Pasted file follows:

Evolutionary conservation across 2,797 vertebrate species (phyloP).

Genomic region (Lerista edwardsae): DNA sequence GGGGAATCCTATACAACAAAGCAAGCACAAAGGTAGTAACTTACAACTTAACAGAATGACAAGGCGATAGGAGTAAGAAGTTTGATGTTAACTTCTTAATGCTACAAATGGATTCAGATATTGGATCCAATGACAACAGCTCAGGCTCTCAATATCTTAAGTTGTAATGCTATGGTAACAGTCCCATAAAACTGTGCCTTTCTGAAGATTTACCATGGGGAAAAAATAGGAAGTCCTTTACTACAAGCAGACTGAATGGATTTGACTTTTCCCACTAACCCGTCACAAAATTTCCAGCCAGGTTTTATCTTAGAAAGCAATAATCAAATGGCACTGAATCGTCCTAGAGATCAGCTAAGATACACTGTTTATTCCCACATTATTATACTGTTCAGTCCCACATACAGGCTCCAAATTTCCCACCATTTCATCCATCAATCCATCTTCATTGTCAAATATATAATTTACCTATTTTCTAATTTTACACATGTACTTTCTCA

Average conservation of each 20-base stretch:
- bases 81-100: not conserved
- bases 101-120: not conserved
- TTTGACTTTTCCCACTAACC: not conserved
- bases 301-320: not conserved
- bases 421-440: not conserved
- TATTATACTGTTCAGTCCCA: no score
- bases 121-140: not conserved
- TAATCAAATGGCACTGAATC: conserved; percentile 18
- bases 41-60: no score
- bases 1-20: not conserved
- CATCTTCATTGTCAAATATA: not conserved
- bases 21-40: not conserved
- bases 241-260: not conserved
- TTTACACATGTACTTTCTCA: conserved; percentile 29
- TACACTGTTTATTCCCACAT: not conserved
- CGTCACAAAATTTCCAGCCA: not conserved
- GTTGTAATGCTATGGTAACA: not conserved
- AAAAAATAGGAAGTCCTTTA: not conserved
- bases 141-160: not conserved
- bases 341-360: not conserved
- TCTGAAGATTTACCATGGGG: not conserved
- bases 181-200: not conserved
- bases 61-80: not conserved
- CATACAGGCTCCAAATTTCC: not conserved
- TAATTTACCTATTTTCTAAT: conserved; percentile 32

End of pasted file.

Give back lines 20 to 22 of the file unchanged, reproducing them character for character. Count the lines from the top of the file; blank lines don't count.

- GTTGTAATGCTATGGTAACA: not conserved
- AAAAAATAGGAAGTCCTTTA: not conserved
- bases 141-160: not conserved